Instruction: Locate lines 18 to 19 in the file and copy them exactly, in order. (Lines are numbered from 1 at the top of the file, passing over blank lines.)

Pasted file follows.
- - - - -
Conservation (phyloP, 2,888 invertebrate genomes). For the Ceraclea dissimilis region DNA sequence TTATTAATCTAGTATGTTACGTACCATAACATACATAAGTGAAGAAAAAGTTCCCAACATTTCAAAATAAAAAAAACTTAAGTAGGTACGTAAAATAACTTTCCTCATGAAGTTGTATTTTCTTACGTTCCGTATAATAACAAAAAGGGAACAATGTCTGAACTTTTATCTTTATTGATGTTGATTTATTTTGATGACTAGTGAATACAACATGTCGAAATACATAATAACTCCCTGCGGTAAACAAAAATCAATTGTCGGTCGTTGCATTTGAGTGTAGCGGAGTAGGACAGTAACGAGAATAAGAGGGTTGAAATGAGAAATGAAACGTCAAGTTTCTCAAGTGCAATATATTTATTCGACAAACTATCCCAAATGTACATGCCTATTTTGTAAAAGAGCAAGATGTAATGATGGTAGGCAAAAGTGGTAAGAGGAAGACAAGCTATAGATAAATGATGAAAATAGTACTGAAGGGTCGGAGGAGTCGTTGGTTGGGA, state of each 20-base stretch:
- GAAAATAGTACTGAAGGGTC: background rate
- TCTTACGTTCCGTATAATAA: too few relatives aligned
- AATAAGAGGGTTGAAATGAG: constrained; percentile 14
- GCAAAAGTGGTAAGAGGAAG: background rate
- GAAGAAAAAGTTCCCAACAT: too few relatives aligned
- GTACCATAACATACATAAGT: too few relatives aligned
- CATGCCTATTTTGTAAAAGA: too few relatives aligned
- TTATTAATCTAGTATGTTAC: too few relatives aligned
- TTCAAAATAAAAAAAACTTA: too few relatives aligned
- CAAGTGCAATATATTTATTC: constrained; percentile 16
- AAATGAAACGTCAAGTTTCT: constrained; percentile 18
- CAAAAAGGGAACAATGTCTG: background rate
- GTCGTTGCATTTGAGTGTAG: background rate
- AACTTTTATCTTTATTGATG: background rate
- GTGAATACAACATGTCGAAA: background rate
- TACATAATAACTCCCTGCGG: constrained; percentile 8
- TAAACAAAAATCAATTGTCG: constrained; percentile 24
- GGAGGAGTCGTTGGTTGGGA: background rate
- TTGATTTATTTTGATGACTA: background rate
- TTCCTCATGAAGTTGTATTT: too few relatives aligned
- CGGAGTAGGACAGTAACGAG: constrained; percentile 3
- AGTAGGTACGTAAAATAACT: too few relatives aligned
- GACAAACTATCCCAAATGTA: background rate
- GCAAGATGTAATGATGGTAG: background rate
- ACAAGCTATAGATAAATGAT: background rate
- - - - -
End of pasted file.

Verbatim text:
- TAAACAAAAATCAATTGTCG: constrained; percentile 24
- GGAGGAGTCGTTGGTTGGGA: background rate